bony plates and generally weak or undeveloped limbs. The largest were
over 2 meters long. They were accompanied by an assemblage of smaller
amphibians included under the Lepospondyli, often only about
15 cm (6 in) long. Some
Carboniferous amphibians were
aquatic and lived in rivers (Loxomma, Eogyrinus, Proterogyrinus);
others may have been semi-aquatic (Ophiderpeton, Amphibamus,
Hyloplesion) or terrestrial (Dendrerpeton, Tuditanus, Anthracosaurus).
Carboniferous Rainforest Collapse
Carboniferous Rainforest Collapse slowed the evolution of
amphibians who could not survive as well in the cooler, drier
conditions. Reptiles, however, prospered due to specific key
adaptations. One of the greatest evolutionary innovations of the
Carboniferous was the amniote egg, which allowed the laying of eggs in
a dry environment, allowing for the further exploitation of the land
by certain tetrapods. These included the earliest sauropsid reptiles
(Hylonomus), and the earliest known synapsid (Archaeothyris). These
small lizard-like animals quickly gave rise to many descendants,
reptiles, birds, and mammals.
Reptiles underwent a major evolutionary radiation in response to the
drier climate that preceded the rainforest collapse. By the
end of the
Carboniferous period, amniotes had already diversified into
a number of groups, including protorothyridids, captorhinids,
araeoscelids, and several families of pelycosaurs.
The amphibian-like Pederpes, the most primitive Mississippian tetrapod
Hylonomus, the earliest sauropsid reptile, appeared in the
Petrolacosaurus, the first diapsid reptile known, lived during the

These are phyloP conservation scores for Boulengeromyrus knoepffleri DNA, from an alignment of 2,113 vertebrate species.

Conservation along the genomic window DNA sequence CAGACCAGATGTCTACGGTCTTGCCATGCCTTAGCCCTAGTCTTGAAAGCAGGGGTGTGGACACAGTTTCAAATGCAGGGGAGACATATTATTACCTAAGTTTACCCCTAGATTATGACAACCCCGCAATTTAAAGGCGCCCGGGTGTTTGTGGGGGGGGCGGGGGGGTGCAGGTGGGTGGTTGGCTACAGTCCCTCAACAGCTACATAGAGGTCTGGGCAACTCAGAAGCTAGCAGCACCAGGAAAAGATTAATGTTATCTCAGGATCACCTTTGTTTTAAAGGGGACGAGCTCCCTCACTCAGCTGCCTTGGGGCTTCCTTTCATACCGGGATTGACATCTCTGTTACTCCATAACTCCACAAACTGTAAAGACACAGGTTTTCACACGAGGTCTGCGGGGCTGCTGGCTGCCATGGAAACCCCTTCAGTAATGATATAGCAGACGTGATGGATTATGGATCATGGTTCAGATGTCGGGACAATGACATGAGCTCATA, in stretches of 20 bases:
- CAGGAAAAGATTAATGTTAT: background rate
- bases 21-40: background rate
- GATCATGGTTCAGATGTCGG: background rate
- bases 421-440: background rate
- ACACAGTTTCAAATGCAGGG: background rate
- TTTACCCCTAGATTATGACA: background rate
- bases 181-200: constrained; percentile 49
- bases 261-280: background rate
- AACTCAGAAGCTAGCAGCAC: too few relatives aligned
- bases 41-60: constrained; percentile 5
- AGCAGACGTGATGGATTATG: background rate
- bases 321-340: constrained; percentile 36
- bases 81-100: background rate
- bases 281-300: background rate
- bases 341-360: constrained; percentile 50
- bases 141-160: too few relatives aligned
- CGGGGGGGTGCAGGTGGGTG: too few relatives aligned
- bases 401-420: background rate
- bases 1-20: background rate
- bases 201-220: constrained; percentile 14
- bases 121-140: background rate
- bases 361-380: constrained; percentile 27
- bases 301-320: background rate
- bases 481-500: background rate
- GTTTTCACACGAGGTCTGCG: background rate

Archaeothyris was a very early synapsid and the oldest known.
Because plants and animals were growing in size and abundance in this
time (for example, Lepidodendron), land fungi diversified further.
Marine fungi still occupied the oceans. All modern classes of fungi
were present in the Late
Carboniferous (Pennsylvanian Epoch).
This section needs expansion. You can help by adding to it. (June
Main article: Romer's gap
The first 15 million years of the
Carboniferous had very limited
terrestrial fossils. This gap in the fossil record is called Romer's
gap after the American palaentologist Alfred Romer. While it has long
been debated whether the gap is a result of fossilisation or relates
to an actual event, recent work indicates the gap period saw a drop in
atmospheric oxygen levels, indicating some sort of ecological
collapse. The gap saw the demise of the
ichthyostegalian labyrinthodonts, and the rise of the more advanced
temnospondyl and reptiliomorphan amphibians that so typify the
Carboniferous terrestrial vertebrate fauna.
Carboniferous rainforest collapse
Carboniferous Rainforest Collapse
Before the end of the
Carboniferous Period, an extinction event
occurred. On land this event is referred to as the Carboniferous
Rainforest Collapse (CRC). Vast tropical rainforests collapsed
suddenly as the climate changed from hot and humid to cool and arid.
This was likely caused by intense glaciation and a drop in sea